Peres, at Warsaw uprising memorial: Israel will avenge Holocaust through peace
President marks 65 years since ghetto revolt against Nazis, calls it 'a victory over bestiality.'
President Shimon Peres delivered an address at a ceremony marking 65 years since the Warsaw ghetto uprising, stating that peace is the way in which Israel must avenge the horrors of the Holocaust.
"During times of intifadas and [Iranian] uranium enrichment, it is through peace that the forces of light can avenge the actions of the forces of darkness."
On Monday, Peres did not grant the Poles penance or absolution on Monday. Nevertheless, when he said at the foot of the memorial at the Treblinka death camp: "It is difficult to stand here, not because of you, but because of what was here," Peres was saying out loud, alongside Polish President Lech Kaczynski, what the Polish people had been hoping to hear.
For years the Poles have been waiting for recognition that even if the horrors of the Holocaust may have taken place on their soil, they did not carry them out.
As Peres looked at the Israeli soldiers and youth groups accompanying him, he added: "If we had had these soldiers and young people then, this would not have happened to us, and it will not happen to us in the future. We will not let the beast go crazy again," the president said.
Israeli and Polish flags fluttered in the afternoon breeze as Poland's chief orthodox rabbi, Michael Schudrich, chanted the Kaddish, the Jewish prayer for the dead. Then, to the beat of a military drum, Peres, Kaczynski and survivors of the ghetto uprising placed wreaths at the foot of the monument, which was flanked by two large iron menorahs.
Peres praised the young fighters, who he said displayed a heroism that "our children will proudly carry with them in their hearts. The majority of the uprising fighters died, murdered in cold blood. They lost the fight, but from the point of view of history, there has never been such a victory," Peres said. "A victory of men over human bestiality, of pure souls over fallen ones.
"Yes, the Germans won, thanks to thousands of soldiers shooting without thought and gassing bunkers," Peres said. What did those terrible Nazis leave to the generations that followed? Only shame, a curse and damnation."
Two layers to Peres visit
Monday's event at Treblinka was the first of Peres' four-day official visit to Poland. Given the complex relations with Poland, the visit also has two layers: the Jewish part, which includes marking the 65th anniversary of the Warsaw Ghetto revolt; and the diplomatic side, in which Peres will meet with the Polish prime minister and give a speech in Hebrew in parliament.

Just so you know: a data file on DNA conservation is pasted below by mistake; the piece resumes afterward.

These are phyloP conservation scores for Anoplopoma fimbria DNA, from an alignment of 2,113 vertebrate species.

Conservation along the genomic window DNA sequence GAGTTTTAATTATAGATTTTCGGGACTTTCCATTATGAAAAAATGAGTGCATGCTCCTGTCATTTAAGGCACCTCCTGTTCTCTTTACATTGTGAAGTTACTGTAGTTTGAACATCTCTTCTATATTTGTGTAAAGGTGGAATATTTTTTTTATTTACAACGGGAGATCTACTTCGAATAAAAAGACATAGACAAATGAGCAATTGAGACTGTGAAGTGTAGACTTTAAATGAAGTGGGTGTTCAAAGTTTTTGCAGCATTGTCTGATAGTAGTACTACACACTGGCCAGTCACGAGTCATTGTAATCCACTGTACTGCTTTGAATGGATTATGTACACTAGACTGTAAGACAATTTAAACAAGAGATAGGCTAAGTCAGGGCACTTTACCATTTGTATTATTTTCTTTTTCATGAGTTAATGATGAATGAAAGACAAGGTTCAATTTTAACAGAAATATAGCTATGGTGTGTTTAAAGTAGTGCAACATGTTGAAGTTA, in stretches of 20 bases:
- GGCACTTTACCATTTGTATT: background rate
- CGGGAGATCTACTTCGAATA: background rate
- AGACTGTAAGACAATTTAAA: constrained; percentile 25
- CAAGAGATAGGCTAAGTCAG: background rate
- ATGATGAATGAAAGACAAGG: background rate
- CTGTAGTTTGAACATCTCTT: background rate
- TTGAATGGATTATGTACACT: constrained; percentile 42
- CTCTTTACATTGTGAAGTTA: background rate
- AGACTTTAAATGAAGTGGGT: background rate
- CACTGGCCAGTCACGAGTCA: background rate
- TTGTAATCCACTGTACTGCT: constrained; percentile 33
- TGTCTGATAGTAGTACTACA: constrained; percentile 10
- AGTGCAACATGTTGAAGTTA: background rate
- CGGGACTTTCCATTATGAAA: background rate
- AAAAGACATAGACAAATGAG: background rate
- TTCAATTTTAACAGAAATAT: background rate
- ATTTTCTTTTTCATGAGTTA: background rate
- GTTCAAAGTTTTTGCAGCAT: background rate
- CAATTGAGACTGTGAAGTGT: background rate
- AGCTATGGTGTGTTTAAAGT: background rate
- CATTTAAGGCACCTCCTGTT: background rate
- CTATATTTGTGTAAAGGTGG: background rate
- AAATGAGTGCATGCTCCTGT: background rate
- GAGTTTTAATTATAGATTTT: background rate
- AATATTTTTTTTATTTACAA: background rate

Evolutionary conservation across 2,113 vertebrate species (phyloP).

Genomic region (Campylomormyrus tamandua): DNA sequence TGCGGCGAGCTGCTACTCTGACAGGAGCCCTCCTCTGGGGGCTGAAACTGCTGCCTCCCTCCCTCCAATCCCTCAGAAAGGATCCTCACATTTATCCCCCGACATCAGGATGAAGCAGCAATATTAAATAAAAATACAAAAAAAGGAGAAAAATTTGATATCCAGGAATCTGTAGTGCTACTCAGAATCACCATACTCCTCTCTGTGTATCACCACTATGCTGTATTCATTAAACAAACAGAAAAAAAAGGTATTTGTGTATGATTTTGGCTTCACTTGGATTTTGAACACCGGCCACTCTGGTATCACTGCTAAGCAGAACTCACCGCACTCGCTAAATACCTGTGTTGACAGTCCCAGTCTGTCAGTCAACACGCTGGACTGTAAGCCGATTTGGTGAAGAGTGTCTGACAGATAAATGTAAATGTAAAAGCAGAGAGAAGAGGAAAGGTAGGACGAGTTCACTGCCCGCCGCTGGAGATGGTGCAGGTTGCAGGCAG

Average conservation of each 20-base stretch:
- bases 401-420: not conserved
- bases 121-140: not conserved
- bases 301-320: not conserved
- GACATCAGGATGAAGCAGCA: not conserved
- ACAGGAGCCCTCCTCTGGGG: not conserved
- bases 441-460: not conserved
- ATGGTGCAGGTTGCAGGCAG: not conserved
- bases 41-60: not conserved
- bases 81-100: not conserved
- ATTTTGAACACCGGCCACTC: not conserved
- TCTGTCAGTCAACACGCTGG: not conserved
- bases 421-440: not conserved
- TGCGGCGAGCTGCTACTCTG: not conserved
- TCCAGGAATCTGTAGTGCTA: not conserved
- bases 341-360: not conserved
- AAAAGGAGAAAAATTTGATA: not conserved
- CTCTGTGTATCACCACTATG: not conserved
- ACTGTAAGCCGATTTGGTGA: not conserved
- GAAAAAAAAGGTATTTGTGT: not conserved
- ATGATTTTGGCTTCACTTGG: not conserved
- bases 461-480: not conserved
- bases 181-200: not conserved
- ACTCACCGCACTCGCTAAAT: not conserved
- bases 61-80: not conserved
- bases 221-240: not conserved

However, in Poland, the two halves of the visit are not truly separate, and are interlinked, as at Treblinka on Monday.
When Kaczynski spoke of the good relations between the countries, which he only wants to improve, he mentioned in the same breath the Polish righteous gentiles who risked their lives to save Jews during the Second World War; and thanked Peres for his support of the nomination of one of them, Irena Sendler, for the Nobel Peace Prize.
All the ceremonies commemorating the Holocaust are similar to one another - and each is awe-inspiring in its own way. 880,000 Jews were murdered at Treblinka, most from Poland. The way to Treblinka passes through dozens of quiet towns and roads, with statues of Jesus and Mary standing at intersections. However, all this piety is forgotten in the face of the 17,000 crooked granite stones spread out over the grounds of the death camp, giving it the look of a surrealistic graveyard partially hidden in the forest.
Three quarters of the Polish Jews murdered here were from Warsaw, coming from the ghetto whose mythological bravery will be commemorated in a ceremony today.
Kaczynski, previously the mayor of Warsaw, did not forget to mention where the residents of his city who were killed here came from.
But an Israeli cloud of disagreement was hovering over the events. Joining the visit was former defense and foreign minister Moshe Arens, who has been dedicating a large part of his retirement to proving the part played by the Beitar revisionist movement in the Warsaw Ghetto uprising. Arens claims the official histories have written them out of the story. When asked about this, Peres chose to answer diplomatically, saying he honors all the fighters and victims.
Sixty-five years later, it seems Israel is reaching a certain level of balanced understanding with the Poles, but is still waging an internal battle on the history being written about the various groups. "Is there a single Jewish heart that does not tremble from the intensity of the pain and the greatness of the achievement?" wondered Peres at a meeting with 300 members of the Warsaw Jewish community at the end of a long day.
The heart trembles, but it still is searching for its place in the ethos of heroism.